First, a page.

This point has been emphasized in a number of recent decision; it is enough to refer to only the following:-  Ohiwele v. Lagos State Development Property Corporation (1983) 5 SC 1; Olojuon v. Ozima (1985) 2 NWLR (Pt.6) 167 at pages 176 – 188; and J. B. Ogbechie & Ors v. Gabriel Onoche (1986) 2 NWLR 484. One of the obvious result of the state of the law is that where an appellants grounds of appeal are only of facts or mixed law and fact, the grounds, and hence the appeal must be struck out and unless leave had been Obtained.’ On the other hand, where no leave had been obtained and some of the grounds are of law and others are either facts or mixed law and facts, only those which are grounds of law are competent. All grounds of fact or mixed law and facts must be struck out’.  (Italics mine for emphasis)  As I had earlier pointed out, no leave was obtained before this appeal was filed, the question to be answered now is whether the three grounds of appeal in this case are grounds of law, or facts, and or of mixed law and facts? The court is required to examine thoroughly the grounds of appeal together with their particulars in order to see whether any of the grounds reveal a misunderstanding of the law by the lower court or a misapplication of the law to the facts already proved or admitted in which case it would be a question of law. Where, however, the ground is such that would require questioning the evaluation of facts by the lower court before the application of the law, that would amount to question of mixed law and fact. Ground of appeal which raises facts which needed to be determined, either way, is a ground of fact’. See this courts decision in the following cases:-  1. Onifade v. Olayiwole (1990) 7 NWLR (Pt.161) 130  2. Olanrewaju v. Ogunleye (1997) 2 NWLR (Pt.485) 12  3. Shanu v. Afribank (Nig.) Plc 2 WRN 1 at 4.  4. Obatoyin v. Ejedike (1996) 4 SCNJ 249.  The point must also be stressed here that the mere fact that an appellant describes a ground of appeal as of fact as a ground of law would not necessarily render it to be so, the court would still inquire whether ground of appeal described as ground of law is actually (or in fact) a ground of law or of a mixed law and fact, and/or is of facts alone.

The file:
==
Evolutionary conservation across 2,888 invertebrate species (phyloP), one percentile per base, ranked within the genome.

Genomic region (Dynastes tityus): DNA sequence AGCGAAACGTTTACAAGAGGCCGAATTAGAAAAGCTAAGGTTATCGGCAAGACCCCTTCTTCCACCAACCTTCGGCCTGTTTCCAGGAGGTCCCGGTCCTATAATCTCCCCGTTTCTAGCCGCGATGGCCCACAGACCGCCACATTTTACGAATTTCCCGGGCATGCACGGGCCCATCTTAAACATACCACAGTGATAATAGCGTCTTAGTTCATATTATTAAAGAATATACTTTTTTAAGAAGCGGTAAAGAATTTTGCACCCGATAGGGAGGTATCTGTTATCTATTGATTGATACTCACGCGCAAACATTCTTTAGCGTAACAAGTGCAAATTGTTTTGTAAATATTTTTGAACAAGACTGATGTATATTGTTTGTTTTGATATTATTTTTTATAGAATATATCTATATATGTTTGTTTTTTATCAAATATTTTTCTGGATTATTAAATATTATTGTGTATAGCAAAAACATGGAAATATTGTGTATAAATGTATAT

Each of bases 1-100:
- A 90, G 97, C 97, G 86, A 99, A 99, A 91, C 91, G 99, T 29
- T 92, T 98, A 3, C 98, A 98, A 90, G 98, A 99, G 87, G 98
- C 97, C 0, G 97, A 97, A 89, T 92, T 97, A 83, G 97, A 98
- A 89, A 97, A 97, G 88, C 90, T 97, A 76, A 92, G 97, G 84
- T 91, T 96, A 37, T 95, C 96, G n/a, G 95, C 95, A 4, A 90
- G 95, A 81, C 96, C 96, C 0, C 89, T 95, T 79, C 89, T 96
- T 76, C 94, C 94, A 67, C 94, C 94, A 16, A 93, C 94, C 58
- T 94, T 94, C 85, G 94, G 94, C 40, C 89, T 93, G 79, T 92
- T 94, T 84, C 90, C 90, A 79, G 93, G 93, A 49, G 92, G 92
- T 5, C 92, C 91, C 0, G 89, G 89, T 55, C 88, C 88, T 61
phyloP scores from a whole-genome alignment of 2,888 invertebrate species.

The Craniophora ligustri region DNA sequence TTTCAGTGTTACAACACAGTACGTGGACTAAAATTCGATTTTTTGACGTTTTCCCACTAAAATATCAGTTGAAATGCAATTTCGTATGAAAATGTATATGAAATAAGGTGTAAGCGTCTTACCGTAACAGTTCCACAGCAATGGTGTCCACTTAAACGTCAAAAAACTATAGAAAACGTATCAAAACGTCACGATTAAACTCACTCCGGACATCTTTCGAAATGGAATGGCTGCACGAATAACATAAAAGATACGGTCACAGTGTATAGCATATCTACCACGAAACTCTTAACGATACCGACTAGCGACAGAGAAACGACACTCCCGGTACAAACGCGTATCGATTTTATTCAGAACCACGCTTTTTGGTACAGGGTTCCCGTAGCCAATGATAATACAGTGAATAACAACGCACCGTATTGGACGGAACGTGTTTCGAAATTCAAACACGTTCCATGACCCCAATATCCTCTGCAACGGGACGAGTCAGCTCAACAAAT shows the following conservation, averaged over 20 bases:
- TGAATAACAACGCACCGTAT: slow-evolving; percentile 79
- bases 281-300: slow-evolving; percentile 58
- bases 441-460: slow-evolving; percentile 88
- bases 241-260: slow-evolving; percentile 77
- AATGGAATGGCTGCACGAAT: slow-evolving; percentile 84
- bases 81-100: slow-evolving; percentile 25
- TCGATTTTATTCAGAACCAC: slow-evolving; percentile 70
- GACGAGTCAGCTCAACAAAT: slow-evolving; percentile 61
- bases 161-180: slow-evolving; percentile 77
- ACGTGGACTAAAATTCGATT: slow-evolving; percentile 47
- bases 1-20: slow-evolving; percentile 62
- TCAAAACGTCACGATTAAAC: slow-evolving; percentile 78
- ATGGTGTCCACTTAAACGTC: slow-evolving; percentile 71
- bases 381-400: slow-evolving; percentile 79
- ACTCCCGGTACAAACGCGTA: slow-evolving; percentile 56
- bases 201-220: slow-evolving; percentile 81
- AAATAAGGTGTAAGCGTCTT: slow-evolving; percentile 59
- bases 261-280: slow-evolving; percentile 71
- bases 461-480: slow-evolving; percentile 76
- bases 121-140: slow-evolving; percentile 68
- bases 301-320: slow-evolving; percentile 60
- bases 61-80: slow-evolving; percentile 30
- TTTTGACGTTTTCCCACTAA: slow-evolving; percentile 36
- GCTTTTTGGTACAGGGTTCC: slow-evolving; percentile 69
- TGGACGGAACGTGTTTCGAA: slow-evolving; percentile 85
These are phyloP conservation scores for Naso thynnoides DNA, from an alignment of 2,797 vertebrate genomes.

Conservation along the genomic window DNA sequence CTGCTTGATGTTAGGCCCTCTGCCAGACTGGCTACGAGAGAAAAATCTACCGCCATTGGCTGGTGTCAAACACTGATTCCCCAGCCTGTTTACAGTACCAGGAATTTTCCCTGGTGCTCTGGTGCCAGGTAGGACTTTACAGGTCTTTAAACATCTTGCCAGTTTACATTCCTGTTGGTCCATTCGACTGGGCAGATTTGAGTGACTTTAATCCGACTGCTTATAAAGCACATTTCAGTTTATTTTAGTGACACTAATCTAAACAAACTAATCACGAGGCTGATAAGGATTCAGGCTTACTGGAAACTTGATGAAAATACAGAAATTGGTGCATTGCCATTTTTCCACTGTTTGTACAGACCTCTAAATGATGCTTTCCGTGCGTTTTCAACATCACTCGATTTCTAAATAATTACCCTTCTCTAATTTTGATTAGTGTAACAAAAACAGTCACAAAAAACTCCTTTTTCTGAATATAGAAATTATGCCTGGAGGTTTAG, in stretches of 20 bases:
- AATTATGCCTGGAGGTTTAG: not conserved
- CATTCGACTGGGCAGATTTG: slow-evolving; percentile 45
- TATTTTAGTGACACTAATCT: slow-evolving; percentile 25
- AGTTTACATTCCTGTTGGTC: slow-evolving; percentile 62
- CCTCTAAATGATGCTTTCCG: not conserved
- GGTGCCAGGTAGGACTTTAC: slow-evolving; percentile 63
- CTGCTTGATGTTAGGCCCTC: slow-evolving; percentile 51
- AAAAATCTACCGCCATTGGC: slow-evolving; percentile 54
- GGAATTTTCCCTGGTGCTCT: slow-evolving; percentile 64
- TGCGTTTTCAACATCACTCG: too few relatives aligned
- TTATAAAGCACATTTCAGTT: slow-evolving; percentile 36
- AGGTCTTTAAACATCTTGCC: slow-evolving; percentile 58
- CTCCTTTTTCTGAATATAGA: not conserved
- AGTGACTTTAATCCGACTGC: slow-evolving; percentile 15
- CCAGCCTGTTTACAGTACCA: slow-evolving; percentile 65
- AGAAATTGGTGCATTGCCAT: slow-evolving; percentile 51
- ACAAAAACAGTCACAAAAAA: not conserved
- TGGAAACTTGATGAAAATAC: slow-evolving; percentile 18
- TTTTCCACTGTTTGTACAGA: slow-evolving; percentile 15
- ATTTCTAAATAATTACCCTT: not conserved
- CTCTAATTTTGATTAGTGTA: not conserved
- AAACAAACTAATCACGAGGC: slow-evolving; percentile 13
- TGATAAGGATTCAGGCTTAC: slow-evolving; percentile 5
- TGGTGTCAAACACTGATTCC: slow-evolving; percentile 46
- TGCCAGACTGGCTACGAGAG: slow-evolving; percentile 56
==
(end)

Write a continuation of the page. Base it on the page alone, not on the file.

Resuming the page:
See Ejiwunmi v. Constain (W.A) Plc (1998) 12 NWLR (Pt.576) 149.  Applying these principles to the instant case, Ground 1 of the grounds of appeal is indisputably a ground of facts alone. The Ground as framed started thus:-

‘The learned Judges of the Court of Appeal misdirected themselves on the facts and thereupon arrived at a wrong conclusion…’ It relates to the conclusion or findings of fact of the lower court on the disputed Exhibit B.  While grounds II and III though numbered separately, are the same in words and contents, challenged also the finding of the lower court on the disputed Exhibit B, it involves the consideration of facts as to whether exhibit B amounts to an admission of the claims of the Respondent, and the facts of the duties and obligations of Mr. Lachmandas. To my mind, these grounds of appeal are of mixed law and facts.  My Lords, having found that the three grounds of appeal in this case are of facts and of mixed law and facts, it is my considered view that the Appellant having failed to obtain the leave of either the lower court or the Supreme Court before filing this appeal have ran foul of section 233(3) of the 1999 Constitution. Hence, the grounds of appeal are incompetent, consequently all the issues for determination distilled from the incompetent grounds of appeal and the arguments based on them are incompetent and they are therefore struck out. The legal consequence of the above is that there is nothing before this court as the whole appeal is incompetent and is liable to be struck out.